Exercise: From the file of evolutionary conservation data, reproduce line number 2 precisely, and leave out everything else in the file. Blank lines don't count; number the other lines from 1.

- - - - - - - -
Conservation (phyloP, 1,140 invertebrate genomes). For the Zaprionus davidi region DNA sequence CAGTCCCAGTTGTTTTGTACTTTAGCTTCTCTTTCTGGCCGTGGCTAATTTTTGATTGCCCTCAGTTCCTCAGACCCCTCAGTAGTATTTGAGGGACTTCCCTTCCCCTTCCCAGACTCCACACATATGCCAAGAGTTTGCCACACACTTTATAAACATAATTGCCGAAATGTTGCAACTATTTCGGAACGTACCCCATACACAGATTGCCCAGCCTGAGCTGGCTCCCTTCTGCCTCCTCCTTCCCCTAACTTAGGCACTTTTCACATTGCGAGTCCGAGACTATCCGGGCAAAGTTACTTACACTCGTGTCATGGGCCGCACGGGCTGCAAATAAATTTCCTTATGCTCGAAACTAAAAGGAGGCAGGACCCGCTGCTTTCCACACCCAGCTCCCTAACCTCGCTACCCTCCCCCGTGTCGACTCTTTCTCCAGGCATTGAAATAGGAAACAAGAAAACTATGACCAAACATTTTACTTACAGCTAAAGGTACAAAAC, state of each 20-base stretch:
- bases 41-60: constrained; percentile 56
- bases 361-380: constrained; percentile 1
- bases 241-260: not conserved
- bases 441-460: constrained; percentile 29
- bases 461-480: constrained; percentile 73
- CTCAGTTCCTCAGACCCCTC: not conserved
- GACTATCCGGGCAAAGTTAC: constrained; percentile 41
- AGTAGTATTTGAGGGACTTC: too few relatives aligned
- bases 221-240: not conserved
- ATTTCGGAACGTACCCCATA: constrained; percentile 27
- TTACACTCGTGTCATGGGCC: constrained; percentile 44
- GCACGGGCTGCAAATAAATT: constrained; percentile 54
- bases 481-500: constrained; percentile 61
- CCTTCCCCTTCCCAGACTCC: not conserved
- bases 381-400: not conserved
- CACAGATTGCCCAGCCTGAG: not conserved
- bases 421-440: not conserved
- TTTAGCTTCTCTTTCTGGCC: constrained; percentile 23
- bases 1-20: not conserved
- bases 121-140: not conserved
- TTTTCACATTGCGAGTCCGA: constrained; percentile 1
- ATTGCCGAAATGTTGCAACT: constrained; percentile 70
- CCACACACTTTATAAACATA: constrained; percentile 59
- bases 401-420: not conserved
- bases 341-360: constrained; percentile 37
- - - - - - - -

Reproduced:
- bases 41-60: constrained; percentile 56